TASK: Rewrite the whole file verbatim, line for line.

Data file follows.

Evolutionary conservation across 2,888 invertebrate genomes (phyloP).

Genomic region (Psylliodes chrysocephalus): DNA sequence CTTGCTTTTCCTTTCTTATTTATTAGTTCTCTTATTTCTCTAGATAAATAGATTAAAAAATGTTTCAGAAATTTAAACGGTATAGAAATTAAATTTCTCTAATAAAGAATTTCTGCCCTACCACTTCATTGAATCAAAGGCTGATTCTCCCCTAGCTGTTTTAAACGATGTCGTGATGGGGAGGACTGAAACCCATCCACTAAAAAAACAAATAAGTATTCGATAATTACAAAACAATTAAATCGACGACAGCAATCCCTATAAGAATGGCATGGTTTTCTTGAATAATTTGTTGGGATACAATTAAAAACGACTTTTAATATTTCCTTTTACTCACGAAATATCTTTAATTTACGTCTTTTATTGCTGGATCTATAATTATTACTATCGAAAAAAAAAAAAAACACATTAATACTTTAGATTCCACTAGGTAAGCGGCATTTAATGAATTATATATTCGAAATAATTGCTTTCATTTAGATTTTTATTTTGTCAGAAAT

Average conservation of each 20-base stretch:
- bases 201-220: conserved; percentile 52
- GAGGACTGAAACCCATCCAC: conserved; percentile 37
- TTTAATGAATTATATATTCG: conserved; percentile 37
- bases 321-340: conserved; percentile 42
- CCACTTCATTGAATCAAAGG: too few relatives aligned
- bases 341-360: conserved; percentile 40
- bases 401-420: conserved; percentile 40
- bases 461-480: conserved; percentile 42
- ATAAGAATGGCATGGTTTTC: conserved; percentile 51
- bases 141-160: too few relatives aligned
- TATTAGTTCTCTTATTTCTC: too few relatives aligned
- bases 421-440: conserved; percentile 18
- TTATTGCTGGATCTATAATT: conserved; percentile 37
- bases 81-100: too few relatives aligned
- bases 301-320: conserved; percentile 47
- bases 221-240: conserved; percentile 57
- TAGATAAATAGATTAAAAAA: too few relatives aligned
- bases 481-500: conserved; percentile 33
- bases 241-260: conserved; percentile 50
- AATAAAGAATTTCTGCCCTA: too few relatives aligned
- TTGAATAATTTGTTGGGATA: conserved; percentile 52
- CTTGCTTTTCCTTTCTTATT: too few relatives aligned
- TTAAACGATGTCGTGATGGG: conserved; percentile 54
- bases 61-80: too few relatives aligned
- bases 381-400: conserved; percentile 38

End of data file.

Evolutionary conservation across 2,888 invertebrate genomes (phyloP).

Genomic region (Psylliodes chrysocephalus): DNA sequence CTTGCTTTTCCTTTCTTATTTATTAGTTCTCTTATTTCTCTAGATAAATAGATTAAAAAATGTTTCAGAAATTTAAACGGTATAGAAATTAAATTTCTCTAATAAAGAATTTCTGCCCTACCACTTCATTGAATCAAAGGCTGATTCTCCCCTAGCTGTTTTAAACGATGTCGTGATGGGGAGGACTGAAACCCATCCACTAAAAAAACAAATAAGTATTCGATAATTACAAAACAATTAAATCGACGACAGCAATCCCTATAAGAATGGCATGGTTTTCTTGAATAATTTGTTGGGATACAATTAAAAACGACTTTTAATATTTCCTTTTACTCACGAAATATCTTTAATTTACGTCTTTTATTGCTGGATCTATAATTATTACTATCGAAAAAAAAAAAAAACACATTAATACTTTAGATTCCACTAGGTAAGCGGCATTTAATGAATTATATATTCGAAATAATTGCTTTCATTTAGATTTTTATTTTGTCAGAAAT

Average conservation of each 20-base stretch:
- bases 201-220: conserved; percentile 52
- GAGGACTGAAACCCATCCAC: conserved; percentile 37
- TTTAATGAATTATATATTCG: conserved; percentile 37
- bases 321-340: conserved; percentile 42
- CCACTTCATTGAATCAAAGG: too few relatives aligned
- bases 341-360: conserved; percentile 40
- bases 401-420: conserved; percentile 40
- bases 461-480: conserved; percentile 42
- ATAAGAATGGCATGGTTTTC: conserved; percentile 51
- bases 141-160: too few relatives aligned
- TATTAGTTCTCTTATTTCTC: too few relatives aligned
- bases 421-440: conserved; percentile 18
- TTATTGCTGGATCTATAATT: conserved; percentile 37
- bases 81-100: too few relatives aligned
- bases 301-320: conserved; percentile 47
- bases 221-240: conserved; percentile 57
- TAGATAAATAGATTAAAAAA: too few relatives aligned
- bases 481-500: conserved; percentile 33
- bases 241-260: conserved; percentile 50
- AATAAAGAATTTCTGCCCTA: too few relatives aligned
- TTGAATAATTTGTTGGGATA: conserved; percentile 52
- CTTGCTTTTCCTTTCTTATT: too few relatives aligned
- TTAAACGATGTCGTGATGGG: conserved; percentile 54
- bases 61-80: too few relatives aligned
- bases 381-400: conserved; percentile 38